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Another Solution to Knuth’s Tree Traversal Problem

Kristin Mayo, Cameron Pardo, Anthony J. Dos Reis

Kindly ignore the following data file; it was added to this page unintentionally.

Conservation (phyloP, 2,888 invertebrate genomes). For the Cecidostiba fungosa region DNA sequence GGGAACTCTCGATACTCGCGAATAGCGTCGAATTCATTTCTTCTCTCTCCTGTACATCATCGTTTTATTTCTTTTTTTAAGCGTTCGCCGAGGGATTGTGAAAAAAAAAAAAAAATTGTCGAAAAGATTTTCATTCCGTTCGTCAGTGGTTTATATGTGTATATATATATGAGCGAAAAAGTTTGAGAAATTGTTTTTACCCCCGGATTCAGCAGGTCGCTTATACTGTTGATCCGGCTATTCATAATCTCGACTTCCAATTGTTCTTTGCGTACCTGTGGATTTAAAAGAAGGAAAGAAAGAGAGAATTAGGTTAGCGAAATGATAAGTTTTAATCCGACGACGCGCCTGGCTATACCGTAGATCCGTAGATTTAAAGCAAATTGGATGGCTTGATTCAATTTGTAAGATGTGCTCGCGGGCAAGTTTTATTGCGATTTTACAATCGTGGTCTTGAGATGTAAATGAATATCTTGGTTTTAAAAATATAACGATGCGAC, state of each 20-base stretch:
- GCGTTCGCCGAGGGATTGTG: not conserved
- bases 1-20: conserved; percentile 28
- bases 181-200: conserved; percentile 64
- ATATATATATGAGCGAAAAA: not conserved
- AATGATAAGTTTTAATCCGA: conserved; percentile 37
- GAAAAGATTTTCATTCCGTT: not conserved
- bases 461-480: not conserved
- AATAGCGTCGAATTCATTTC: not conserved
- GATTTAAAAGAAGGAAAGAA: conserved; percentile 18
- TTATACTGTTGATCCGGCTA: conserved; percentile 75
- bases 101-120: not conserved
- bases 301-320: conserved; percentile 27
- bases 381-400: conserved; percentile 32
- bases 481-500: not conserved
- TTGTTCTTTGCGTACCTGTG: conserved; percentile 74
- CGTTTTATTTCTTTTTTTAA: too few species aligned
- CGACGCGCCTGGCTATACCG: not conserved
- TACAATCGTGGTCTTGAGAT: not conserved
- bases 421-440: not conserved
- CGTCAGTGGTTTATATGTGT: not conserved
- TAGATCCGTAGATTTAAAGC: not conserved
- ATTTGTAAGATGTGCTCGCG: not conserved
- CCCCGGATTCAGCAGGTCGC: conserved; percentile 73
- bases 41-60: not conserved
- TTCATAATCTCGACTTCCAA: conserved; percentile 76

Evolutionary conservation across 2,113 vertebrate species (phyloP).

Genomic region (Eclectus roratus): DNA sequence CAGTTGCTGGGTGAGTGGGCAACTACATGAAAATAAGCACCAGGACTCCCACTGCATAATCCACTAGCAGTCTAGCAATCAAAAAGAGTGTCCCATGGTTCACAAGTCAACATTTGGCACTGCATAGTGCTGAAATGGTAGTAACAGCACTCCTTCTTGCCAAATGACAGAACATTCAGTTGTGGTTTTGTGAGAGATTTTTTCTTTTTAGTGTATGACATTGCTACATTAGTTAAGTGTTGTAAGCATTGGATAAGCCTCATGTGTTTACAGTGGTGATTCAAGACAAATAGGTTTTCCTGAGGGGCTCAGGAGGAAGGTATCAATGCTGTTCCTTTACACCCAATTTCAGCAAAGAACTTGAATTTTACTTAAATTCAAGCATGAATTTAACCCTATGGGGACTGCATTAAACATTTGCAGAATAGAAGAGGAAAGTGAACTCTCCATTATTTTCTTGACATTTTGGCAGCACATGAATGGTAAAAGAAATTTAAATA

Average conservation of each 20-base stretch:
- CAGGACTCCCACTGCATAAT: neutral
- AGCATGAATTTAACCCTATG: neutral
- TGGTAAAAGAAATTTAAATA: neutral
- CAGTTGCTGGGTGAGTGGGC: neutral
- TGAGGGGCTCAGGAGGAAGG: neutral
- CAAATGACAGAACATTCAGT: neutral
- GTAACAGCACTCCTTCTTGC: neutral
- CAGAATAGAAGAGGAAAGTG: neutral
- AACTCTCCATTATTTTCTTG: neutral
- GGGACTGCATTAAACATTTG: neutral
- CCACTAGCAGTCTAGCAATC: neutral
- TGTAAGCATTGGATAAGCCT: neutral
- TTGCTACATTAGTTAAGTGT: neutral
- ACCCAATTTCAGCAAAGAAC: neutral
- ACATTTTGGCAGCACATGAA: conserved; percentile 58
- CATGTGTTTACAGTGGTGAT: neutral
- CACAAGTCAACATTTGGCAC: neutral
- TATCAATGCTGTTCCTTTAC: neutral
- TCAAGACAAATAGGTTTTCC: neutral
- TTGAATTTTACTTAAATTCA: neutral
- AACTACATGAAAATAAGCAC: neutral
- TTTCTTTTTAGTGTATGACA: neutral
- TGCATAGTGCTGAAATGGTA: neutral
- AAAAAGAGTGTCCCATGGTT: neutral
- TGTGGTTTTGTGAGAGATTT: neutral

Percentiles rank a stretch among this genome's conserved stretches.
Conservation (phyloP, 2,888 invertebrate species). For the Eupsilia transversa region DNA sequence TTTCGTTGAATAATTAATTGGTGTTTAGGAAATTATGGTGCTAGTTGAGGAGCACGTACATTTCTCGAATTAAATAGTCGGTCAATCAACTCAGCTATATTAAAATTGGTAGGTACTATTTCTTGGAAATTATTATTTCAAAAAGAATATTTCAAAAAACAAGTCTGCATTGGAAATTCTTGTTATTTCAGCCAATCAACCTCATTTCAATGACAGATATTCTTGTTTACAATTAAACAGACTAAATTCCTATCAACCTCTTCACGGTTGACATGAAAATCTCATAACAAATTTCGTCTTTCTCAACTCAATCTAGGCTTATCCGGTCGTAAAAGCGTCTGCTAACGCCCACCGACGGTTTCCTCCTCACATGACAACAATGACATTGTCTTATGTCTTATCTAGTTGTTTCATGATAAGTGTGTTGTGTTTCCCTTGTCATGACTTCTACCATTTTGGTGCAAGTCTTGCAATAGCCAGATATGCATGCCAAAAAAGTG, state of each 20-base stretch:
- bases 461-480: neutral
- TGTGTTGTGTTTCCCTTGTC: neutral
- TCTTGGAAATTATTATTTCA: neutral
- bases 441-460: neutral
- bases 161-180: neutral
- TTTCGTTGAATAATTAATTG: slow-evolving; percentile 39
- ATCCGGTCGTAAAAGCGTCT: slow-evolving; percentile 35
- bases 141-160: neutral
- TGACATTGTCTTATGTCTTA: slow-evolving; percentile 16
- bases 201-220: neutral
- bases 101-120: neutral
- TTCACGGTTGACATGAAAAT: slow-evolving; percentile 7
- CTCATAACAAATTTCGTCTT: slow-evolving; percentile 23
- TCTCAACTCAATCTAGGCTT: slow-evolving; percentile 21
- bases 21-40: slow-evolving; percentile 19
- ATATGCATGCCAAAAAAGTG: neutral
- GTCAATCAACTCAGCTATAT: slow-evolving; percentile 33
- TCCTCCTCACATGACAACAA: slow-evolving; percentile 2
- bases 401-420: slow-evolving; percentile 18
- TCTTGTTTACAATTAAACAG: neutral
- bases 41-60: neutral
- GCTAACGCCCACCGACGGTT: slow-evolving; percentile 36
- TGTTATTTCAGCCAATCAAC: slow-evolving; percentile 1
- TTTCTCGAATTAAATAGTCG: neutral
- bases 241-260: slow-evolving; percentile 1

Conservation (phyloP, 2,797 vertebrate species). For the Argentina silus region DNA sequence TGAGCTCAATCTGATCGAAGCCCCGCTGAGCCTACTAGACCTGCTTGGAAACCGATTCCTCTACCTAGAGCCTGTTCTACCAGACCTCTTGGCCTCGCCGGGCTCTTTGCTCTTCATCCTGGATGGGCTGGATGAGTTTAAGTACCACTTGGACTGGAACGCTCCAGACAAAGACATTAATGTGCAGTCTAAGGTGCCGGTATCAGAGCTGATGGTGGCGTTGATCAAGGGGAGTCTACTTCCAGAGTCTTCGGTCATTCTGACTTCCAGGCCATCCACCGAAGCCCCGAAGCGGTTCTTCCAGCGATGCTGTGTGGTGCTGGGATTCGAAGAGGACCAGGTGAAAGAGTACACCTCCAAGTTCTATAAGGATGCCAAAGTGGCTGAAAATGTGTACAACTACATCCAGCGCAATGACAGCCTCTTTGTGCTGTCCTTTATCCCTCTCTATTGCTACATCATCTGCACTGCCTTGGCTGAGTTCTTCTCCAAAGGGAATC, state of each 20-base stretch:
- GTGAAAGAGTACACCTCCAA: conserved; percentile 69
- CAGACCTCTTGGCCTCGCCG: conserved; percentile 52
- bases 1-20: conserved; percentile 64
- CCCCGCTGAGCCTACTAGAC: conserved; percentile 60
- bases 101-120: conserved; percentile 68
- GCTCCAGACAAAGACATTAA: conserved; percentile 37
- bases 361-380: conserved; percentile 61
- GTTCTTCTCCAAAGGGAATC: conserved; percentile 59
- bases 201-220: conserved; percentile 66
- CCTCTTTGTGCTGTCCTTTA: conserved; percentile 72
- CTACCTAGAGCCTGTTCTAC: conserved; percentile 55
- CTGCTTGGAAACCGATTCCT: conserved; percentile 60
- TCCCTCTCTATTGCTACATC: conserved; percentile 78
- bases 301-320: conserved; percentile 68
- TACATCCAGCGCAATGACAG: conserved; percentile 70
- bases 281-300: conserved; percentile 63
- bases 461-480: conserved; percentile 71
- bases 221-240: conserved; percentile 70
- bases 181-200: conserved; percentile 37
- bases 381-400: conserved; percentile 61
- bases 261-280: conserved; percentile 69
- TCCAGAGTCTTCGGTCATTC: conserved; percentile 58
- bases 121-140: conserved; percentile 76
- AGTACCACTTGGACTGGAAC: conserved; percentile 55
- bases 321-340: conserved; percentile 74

In 1968, Donald Knuth posed the following problem on binary tree traversals which has engaged computer scientists ever since: Design a non-recursive algorithm that, without using an auxiliary stack, traverses an unthreaded binary tree in which one bit of temporary storage is allowed in each node. The tree can be modified in any way but must be restored to its original state before the algorithm ends. To date, several solutions to Knuth’s problem have been published. The best-known and quite elegant solution to this problem is the Morris algorithm, which also solves Knuth’s 1973 reformulation of the problem which disallows the use of any temporary storage bits (e.g., tag bits). But because the Morris algorithm dynamically threads the tree and then uses these threads during the traversal, the Morris algorithm arguably violates the requirement that the tree be unthreaded. Moreover, because its use of some of the right links in the tree essentially constitutes a stack, it also arguably violates the requirement that the algorithm be stack free. Of course, it can equally well be argued that the Morris algorithm is indeed a solution, given that Knuth’s problem states that the tree can be modified in any way as long as it is restored to its original state. The Schorr-Waite algorithm avoids the need for a stack by inverting the parent-to-child links to the child-to-parent orientation as it advances down the tree. The inverted links are then used to backtrack whenever a branch in the tree has been fully traversed. However, this algorithm requires a tag field it each node. Thus, it violates the requirement of the 1973 version of Knuth’s problem that temporary storage cannot be used. The Robson algorithm uses the same link-inversion technique as the Schorr-Waite algorithm. But it does not use tag fields. In place of the tag bits, it uses an internal stack (a stack dynamically created within the tree using the link fields that contain null pointers). Thus, it violates Knuth’s requirement that an auxiliary stack cannot be used. The algorithm we present uses neither an internal nor an external stack. Thus, it truly is a stack-free algorithm. Moreover, it does not modify the tree in any way during execution. Thus, multiple processes can traverse the same tree concurrently. The algorithm is applicable to any binary tree with the standard structure except that the link fields must contain address differences rather than absolute addresses. We call such a tree a D-tree (“D” for difference). The use of address differences in the link fields of the tree is what makes backtracking possible without the use of a stack. In a D-tree, backtracking and advancing, each requires only one computation (a subtraction to backtrack and an addition to advance). Highlights: • Another solution to Knuth’s tree traversal problem • A stack-free unthreaded tree traversal algorithm that does not modify the tree • A new representation of a binary tree.

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